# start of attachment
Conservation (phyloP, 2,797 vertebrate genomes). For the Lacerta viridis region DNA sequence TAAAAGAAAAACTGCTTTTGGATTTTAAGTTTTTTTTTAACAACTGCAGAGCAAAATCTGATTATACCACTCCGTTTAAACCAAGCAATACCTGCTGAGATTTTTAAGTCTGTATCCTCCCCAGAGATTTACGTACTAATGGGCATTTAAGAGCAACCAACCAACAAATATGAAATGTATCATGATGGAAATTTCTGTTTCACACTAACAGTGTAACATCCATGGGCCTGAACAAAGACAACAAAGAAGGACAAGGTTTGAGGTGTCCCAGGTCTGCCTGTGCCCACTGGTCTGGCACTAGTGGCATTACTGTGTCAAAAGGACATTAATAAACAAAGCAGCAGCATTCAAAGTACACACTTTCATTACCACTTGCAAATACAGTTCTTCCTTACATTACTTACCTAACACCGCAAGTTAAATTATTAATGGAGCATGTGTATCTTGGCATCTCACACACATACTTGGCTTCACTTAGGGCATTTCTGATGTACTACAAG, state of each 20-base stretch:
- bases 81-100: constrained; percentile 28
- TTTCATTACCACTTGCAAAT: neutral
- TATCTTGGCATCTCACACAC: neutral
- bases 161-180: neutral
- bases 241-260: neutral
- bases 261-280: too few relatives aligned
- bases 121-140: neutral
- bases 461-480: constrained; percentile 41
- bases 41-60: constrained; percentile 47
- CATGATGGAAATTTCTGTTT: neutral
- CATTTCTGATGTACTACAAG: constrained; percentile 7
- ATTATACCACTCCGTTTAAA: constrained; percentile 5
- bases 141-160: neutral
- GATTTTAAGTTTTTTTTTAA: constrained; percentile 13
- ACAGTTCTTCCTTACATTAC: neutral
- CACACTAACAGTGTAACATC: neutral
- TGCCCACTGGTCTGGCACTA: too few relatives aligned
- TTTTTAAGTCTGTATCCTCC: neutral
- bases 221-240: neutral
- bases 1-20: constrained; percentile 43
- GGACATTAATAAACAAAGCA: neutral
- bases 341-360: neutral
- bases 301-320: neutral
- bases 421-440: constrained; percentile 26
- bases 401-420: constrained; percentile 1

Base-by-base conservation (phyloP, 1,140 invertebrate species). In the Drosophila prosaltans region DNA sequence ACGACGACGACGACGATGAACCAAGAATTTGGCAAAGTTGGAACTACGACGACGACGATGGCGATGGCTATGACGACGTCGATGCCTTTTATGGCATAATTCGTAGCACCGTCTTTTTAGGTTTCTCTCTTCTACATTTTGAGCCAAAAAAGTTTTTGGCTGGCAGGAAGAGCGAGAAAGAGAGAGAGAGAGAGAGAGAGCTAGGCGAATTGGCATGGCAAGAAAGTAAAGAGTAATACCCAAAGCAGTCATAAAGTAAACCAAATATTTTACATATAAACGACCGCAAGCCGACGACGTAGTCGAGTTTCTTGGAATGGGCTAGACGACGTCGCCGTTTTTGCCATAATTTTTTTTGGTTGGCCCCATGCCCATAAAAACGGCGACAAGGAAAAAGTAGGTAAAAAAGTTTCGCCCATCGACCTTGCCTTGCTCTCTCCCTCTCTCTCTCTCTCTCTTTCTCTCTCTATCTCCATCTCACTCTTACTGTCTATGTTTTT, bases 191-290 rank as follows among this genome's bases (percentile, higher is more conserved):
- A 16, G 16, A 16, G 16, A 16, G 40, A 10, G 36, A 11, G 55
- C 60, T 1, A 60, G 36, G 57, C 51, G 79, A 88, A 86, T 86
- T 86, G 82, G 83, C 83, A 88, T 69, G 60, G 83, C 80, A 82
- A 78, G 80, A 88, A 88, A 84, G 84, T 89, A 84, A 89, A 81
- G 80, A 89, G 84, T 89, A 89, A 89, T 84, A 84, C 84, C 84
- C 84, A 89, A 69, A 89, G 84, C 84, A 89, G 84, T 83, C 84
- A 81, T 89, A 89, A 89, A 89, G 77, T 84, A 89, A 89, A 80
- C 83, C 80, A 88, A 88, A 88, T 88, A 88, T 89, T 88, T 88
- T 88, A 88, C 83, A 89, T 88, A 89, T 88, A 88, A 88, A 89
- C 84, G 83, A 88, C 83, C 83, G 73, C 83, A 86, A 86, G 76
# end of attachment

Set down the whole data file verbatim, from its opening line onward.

Conservation (phyloP, 2,797 vertebrate genomes). For the Lacerta viridis region DNA sequence TAAAAGAAAAACTGCTTTTGGATTTTAAGTTTTTTTTTAACAACTGCAGAGCAAAATCTGATTATACCACTCCGTTTAAACCAAGCAATACCTGCTGAGATTTTTAAGTCTGTATCCTCCCCAGAGATTTACGTACTAATGGGCATTTAAGAGCAACCAACCAACAAATATGAAATGTATCATGATGGAAATTTCTGTTTCACACTAACAGTGTAACATCCATGGGCCTGAACAAAGACAACAAAGAAGGACAAGGTTTGAGGTGTCCCAGGTCTGCCTGTGCCCACTGGTCTGGCACTAGTGGCATTACTGTGTCAAAAGGACATTAATAAACAAAGCAGCAGCATTCAAAGTACACACTTTCATTACCACTTGCAAATACAGTTCTTCCTTACATTACTTACCTAACACCGCAAGTTAAATTATTAATGGAGCATGTGTATCTTGGCATCTCACACACATACTTGGCTTCACTTAGGGCATTTCTGATGTACTACAAG, state of each 20-base stretch:
- bases 81-100: constrained; percentile 28
- TTTCATTACCACTTGCAAAT: neutral
- TATCTTGGCATCTCACACAC: neutral
- bases 161-180: neutral
- bases 241-260: neutral
- bases 261-280: too few relatives aligned
- bases 121-140: neutral
- bases 461-480: constrained; percentile 41
- bases 41-60: constrained; percentile 47
- CATGATGGAAATTTCTGTTT: neutral
- CATTTCTGATGTACTACAAG: constrained; percentile 7
- ATTATACCACTCCGTTTAAA: constrained; percentile 5
- bases 141-160: neutral
- GATTTTAAGTTTTTTTTTAA: constrained; percentile 13
- ACAGTTCTTCCTTACATTAC: neutral
- CACACTAACAGTGTAACATC: neutral
- TGCCCACTGGTCTGGCACTA: too few relatives aligned
- TTTTTAAGTCTGTATCCTCC: neutral
- bases 221-240: neutral
- bases 1-20: constrained; percentile 43
- GGACATTAATAAACAAAGCA: neutral
- bases 341-360: neutral
- bases 301-320: neutral
- bases 421-440: constrained; percentile 26
- bases 401-420: constrained; percentile 1

Base-by-base conservation (phyloP, 1,140 invertebrate species). In the Drosophila prosaltans region DNA sequence ACGACGACGACGACGATGAACCAAGAATTTGGCAAAGTTGGAACTACGACGACGACGATGGCGATGGCTATGACGACGTCGATGCCTTTTATGGCATAATTCGTAGCACCGTCTTTTTAGGTTTCTCTCTTCTACATTTTGAGCCAAAAAAGTTTTTGGCTGGCAGGAAGAGCGAGAAAGAGAGAGAGAGAGAGAGAGAGCTAGGCGAATTGGCATGGCAAGAAAGTAAAGAGTAATACCCAAAGCAGTCATAAAGTAAACCAAATATTTTACATATAAACGACCGCAAGCCGACGACGTAGTCGAGTTTCTTGGAATGGGCTAGACGACGTCGCCGTTTTTGCCATAATTTTTTTTGGTTGGCCCCATGCCCATAAAAACGGCGACAAGGAAAAAGTAGGTAAAAAAGTTTCGCCCATCGACCTTGCCTTGCTCTCTCCCTCTCTCTCTCTCTCTCTTTCTCTCTCTATCTCCATCTCACTCTTACTGTCTATGTTTTT, bases 191-290 rank as follows among this genome's bases (percentile, higher is more conserved):
- A 16, G 16, A 16, G 16, A 16, G 40, A 10, G 36, A 11, G 55
- C 60, T 1, A 60, G 36, G 57, C 51, G 79, A 88, A 86, T 86
- T 86, G 82, G 83, C 83, A 88, T 69, G 60, G 83, C 80, A 82
- A 78, G 80, A 88, A 88, A 84, G 84, T 89, A 84, A 89, A 81
- G 80, A 89, G 84, T 89, A 89, A 89, T 84, A 84, C 84, C 84
- C 84, A 89, A 69, A 89, G 84, C 84, A 89, G 84, T 83, C 84
- A 81, T 89, A 89, A 89, A 89, G 77, T 84, A 89, A 89, A 80
- C 83, C 80, A 88, A 88, A 88, T 88, A 88, T 89, T 88, T 88
- T 88, A 88, C 83, A 89, T 88, A 89, T 88, A 88, A 88, A 89
- C 84, G 83, A 88, C 83, C 83, G 73, C 83, A 86, A 86, G 76